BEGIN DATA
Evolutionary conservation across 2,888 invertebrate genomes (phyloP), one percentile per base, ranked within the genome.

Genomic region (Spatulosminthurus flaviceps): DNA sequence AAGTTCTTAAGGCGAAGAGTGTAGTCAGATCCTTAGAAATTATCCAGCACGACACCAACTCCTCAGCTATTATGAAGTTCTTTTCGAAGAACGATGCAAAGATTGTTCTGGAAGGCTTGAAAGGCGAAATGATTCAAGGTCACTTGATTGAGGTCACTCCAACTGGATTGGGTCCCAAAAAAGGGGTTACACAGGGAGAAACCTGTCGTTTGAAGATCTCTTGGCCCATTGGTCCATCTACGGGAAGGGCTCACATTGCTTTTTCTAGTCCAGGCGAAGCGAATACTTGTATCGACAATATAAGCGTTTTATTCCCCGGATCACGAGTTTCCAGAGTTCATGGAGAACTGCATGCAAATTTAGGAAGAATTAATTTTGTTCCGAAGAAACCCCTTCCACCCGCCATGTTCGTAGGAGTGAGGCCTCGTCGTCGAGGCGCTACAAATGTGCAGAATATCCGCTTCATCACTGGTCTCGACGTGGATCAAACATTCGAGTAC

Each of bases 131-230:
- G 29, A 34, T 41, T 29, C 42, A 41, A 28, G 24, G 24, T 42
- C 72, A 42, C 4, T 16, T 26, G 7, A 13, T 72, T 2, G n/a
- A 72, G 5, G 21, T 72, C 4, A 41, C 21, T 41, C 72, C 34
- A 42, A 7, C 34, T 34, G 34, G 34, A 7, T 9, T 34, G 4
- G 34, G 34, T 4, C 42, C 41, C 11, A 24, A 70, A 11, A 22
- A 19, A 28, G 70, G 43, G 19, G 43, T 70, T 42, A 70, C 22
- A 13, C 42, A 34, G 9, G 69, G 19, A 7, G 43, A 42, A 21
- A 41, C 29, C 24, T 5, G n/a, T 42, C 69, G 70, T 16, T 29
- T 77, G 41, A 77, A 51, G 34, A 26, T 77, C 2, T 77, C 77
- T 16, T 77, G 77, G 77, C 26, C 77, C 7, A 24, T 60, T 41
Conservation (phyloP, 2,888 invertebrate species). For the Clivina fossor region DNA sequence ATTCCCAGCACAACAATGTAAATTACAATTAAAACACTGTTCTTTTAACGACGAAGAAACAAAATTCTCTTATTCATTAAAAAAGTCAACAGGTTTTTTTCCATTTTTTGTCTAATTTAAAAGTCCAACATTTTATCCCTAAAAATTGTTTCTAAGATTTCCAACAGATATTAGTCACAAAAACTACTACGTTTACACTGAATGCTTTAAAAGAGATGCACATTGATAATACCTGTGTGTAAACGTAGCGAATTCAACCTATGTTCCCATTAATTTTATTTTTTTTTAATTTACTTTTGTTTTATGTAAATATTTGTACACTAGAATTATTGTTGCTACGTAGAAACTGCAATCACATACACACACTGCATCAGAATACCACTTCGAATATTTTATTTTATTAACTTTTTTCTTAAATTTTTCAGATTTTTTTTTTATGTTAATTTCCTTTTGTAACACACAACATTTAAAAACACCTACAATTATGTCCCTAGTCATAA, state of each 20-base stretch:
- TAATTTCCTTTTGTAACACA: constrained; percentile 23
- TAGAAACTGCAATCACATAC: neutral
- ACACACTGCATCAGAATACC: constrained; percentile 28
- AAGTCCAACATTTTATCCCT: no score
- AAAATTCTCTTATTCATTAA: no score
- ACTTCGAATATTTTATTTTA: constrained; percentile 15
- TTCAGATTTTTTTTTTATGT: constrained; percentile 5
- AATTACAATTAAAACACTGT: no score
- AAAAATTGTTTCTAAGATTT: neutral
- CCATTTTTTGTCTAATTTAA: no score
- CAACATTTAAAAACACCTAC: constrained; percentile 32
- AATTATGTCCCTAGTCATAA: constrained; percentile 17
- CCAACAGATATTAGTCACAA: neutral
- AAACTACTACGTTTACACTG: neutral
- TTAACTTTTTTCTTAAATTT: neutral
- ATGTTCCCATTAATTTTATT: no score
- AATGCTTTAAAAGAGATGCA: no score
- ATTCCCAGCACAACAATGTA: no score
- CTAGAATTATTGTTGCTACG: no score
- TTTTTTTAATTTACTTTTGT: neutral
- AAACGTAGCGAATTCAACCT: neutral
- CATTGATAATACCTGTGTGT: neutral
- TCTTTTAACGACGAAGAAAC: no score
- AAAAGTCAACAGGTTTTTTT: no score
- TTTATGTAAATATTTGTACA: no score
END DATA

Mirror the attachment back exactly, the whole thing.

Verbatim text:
Evolutionary conservation across 2,888 invertebrate genomes (phyloP), one percentile per base, ranked within the genome.

Genomic region (Spatulosminthurus flaviceps): DNA sequence AAGTTCTTAAGGCGAAGAGTGTAGTCAGATCCTTAGAAATTATCCAGCACGACACCAACTCCTCAGCTATTATGAAGTTCTTTTCGAAGAACGATGCAAAGATTGTTCTGGAAGGCTTGAAAGGCGAAATGATTCAAGGTCACTTGATTGAGGTCACTCCAACTGGATTGGGTCCCAAAAAAGGGGTTACACAGGGAGAAACCTGTCGTTTGAAGATCTCTTGGCCCATTGGTCCATCTACGGGAAGGGCTCACATTGCTTTTTCTAGTCCAGGCGAAGCGAATACTTGTATCGACAATATAAGCGTTTTATTCCCCGGATCACGAGTTTCCAGAGTTCATGGAGAACTGCATGCAAATTTAGGAAGAATTAATTTTGTTCCGAAGAAACCCCTTCCACCCGCCATGTTCGTAGGAGTGAGGCCTCGTCGTCGAGGCGCTACAAATGTGCAGAATATCCGCTTCATCACTGGTCTCGACGTGGATCAAACATTCGAGTAC

Each of bases 131-230:
- G 29, A 34, T 41, T 29, C 42, A 41, A 28, G 24, G 24, T 42
- C 72, A 42, C 4, T 16, T 26, G 7, A 13, T 72, T 2, G n/a
- A 72, G 5, G 21, T 72, C 4, A 41, C 21, T 41, C 72, C 34
- A 42, A 7, C 34, T 34, G 34, G 34, A 7, T 9, T 34, G 4
- G 34, G 34, T 4, C 42, C 41, C 11, A 24, A 70, A 11, A 22
- A 19, A 28, G 70, G 43, G 19, G 43, T 70, T 42, A 70, C 22
- A 13, C 42, A 34, G 9, G 69, G 19, A 7, G 43, A 42, A 21
- A 41, C 29, C 24, T 5, G n/a, T 42, C 69, G 70, T 16, T 29
- T 77, G 41, A 77, A 51, G 34, A 26, T 77, C 2, T 77, C 77
- T 16, T 77, G 77, G 77, C 26, C 77, C 7, A 24, T 60, T 41
Conservation (phyloP, 2,888 invertebrate species). For the Clivina fossor region DNA sequence ATTCCCAGCACAACAATGTAAATTACAATTAAAACACTGTTCTTTTAACGACGAAGAAACAAAATTCTCTTATTCATTAAAAAAGTCAACAGGTTTTTTTCCATTTTTTGTCTAATTTAAAAGTCCAACATTTTATCCCTAAAAATTGTTTCTAAGATTTCCAACAGATATTAGTCACAAAAACTACTACGTTTACACTGAATGCTTTAAAAGAGATGCACATTGATAATACCTGTGTGTAAACGTAGCGAATTCAACCTATGTTCCCATTAATTTTATTTTTTTTTAATTTACTTTTGTTTTATGTAAATATTTGTACACTAGAATTATTGTTGCTACGTAGAAACTGCAATCACATACACACACTGCATCAGAATACCACTTCGAATATTTTATTTTATTAACTTTTTTCTTAAATTTTTCAGATTTTTTTTTTATGTTAATTTCCTTTTGTAACACACAACATTTAAAAACACCTACAATTATGTCCCTAGTCATAA, state of each 20-base stretch:
- TAATTTCCTTTTGTAACACA: constrained; percentile 23
- TAGAAACTGCAATCACATAC: neutral
- ACACACTGCATCAGAATACC: constrained; percentile 28
- AAGTCCAACATTTTATCCCT: no score
- AAAATTCTCTTATTCATTAA: no score
- ACTTCGAATATTTTATTTTA: constrained; percentile 15
- TTCAGATTTTTTTTTTATGT: constrained; percentile 5
- AATTACAATTAAAACACTGT: no score
- AAAAATTGTTTCTAAGATTT: neutral
- CCATTTTTTGTCTAATTTAA: no score
- CAACATTTAAAAACACCTAC: constrained; percentile 32
- AATTATGTCCCTAGTCATAA: constrained; percentile 17
- CCAACAGATATTAGTCACAA: neutral
- AAACTACTACGTTTACACTG: neutral
- TTAACTTTTTTCTTAAATTT: neutral
- ATGTTCCCATTAATTTTATT: no score
- AATGCTTTAAAAGAGATGCA: no score
- ATTCCCAGCACAACAATGTA: no score
- CTAGAATTATTGTTGCTACG: no score
- TTTTTTTAATTTACTTTTGT: neutral
- AAACGTAGCGAATTCAACCT: neutral
- CATTGATAATACCTGTGTGT: neutral
- TCTTTTAACGACGAAGAAAC: no score
- AAAAGTCAACAGGTTTTTTT: no score
- TTTATGTAAATATTTGTACA: no score